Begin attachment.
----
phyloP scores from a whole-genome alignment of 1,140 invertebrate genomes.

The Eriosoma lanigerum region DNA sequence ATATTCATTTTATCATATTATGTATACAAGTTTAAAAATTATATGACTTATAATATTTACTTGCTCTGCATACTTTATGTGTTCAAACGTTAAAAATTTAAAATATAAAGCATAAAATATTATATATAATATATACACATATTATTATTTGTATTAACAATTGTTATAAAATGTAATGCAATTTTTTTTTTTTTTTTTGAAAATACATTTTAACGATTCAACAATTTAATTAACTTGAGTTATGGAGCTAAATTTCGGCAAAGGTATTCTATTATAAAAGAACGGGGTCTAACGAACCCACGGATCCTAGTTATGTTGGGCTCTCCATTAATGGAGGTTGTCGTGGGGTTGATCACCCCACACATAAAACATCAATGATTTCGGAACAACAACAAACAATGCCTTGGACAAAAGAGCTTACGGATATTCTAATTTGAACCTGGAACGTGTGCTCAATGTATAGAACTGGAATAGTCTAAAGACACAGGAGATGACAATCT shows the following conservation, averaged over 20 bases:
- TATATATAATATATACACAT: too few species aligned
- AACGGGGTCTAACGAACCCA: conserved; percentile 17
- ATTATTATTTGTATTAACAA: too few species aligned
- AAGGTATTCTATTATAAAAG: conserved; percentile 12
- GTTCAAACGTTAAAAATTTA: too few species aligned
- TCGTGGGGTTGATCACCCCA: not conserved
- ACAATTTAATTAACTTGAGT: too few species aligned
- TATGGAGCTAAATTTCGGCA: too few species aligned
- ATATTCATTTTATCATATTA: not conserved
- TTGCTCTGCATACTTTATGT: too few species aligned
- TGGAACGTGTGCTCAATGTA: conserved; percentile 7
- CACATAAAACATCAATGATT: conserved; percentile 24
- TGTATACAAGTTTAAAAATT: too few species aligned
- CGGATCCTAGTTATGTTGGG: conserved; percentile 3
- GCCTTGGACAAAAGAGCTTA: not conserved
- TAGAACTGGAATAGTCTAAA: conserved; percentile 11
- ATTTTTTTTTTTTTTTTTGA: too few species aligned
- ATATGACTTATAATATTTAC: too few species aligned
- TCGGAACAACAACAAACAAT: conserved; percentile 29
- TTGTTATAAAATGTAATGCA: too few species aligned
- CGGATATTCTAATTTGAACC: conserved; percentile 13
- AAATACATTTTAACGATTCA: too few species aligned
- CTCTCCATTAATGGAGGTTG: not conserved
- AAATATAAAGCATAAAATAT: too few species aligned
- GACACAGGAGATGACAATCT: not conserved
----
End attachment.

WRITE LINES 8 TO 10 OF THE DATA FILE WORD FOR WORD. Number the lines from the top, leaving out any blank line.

- TCGTGGGGTTGATCACCCCA: not conserved
- ACAATTTAATTAACTTGAGT: too few species aligned
- TATGGAGCTAAATTTCGGCA: too few species aligned